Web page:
Stars: Rob Freeman, Prince David Oseia, Dan Morgan, Glenn Salvage and David Dontoh
Dir: Howard and Jonathan Ford
It is always refreshing to see a movie with originality, be it zombie-based or not.
I could easily gush over “The Dead,” but I will refrain.
“The Dead” is a stone-cold stand out in this era of zombie-fueled retreads, wannabes, and remakes.
Lt. Brian Murphy wants nothing else than to get home. His desire is spoiled by an unfortunate plane crash off of the West Coast of Africa. Huddling and using them as a flotation device, he finds a crate of supplies, washes ashore, and immediately starts looking for ways to get away. Once on the beach, he seems feeble and helpless, but an approaching horde of slow-walking zombies kicks him into action. He gathers his needed supplies and races into the jungle. He is an engineer, a fixer. He certainly is not a fighter, although he certainly is a veritable foe for the (unexplained) zombie counterparts. He finds a ride in a crappy old truck, fixes the seemingly obvious problems with it, and heads down a road, the destination not fully formed in his head. He finds himself stuck in the road and a savior in the form of an African soldier (Oseia) appears; Murphy is then reluctant to move forward without help. And he does not, as the soldier also recognizes safety in numbers.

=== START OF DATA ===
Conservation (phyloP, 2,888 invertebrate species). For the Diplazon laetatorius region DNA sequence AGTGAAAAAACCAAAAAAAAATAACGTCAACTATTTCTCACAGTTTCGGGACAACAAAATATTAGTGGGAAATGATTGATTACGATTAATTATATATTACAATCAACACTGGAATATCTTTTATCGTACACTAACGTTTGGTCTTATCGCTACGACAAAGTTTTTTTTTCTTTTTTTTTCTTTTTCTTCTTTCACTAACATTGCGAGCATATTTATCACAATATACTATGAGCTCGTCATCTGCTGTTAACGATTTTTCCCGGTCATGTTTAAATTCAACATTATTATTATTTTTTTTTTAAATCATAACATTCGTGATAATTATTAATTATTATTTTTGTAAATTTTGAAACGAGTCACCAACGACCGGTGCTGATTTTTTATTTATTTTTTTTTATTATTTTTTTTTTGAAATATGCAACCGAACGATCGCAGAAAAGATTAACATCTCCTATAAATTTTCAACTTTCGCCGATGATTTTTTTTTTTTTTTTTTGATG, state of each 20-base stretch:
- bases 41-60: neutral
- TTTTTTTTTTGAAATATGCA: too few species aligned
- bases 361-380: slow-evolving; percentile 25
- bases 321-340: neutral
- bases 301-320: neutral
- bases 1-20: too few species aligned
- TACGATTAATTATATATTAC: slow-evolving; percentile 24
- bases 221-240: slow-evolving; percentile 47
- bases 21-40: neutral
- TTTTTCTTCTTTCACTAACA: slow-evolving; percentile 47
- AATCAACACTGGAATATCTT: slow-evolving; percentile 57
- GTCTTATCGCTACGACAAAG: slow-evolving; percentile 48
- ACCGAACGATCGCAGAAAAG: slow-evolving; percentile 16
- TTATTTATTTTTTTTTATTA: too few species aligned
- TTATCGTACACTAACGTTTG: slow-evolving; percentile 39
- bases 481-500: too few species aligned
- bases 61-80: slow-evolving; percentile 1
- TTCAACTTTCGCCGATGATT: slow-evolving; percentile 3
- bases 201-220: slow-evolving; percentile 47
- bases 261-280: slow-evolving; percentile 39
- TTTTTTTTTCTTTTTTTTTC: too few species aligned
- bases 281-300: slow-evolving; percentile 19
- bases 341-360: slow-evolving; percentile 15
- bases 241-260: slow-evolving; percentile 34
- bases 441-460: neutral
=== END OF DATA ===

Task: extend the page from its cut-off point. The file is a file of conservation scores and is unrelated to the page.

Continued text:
And, there, my friends, is just the first few moments of a movie which could have dragged on. Except, it did not: It very evenly fell into the three-act personification. And it was certainly better for it.
To say any more would be to ruin it. The characters are set in stone: Murphy wants out; His military friend wants to find his son; They form an uneasy alliance in order to complete those duties.
It is a buddy-cop zombie movie on the surface. But, wait. There is more.
“The Dead” is taken so seriously, I was nervous to laugh at certain scenes. It is an intense film. Very, very intense. Be prepared.
Romero Rules Followed: Fully applied. These are the blueprints of Mr. Romero’s zombies.
Gore factor: Very, very gory. The zombies waste no time or effort in ripping apart their prey.
Zombies or Wannabees? Zombies
Classic, fine, or waste of time: Classic
Additional comments: While I tend to gush over solid entries into this genre, I really wanted something made recently such as this to show me the genre still had life. Betwixt this and “The Horde,” I feel the future of the zombie genre lies across the ocean.
Prove me wrong,
. Prove me wrong. America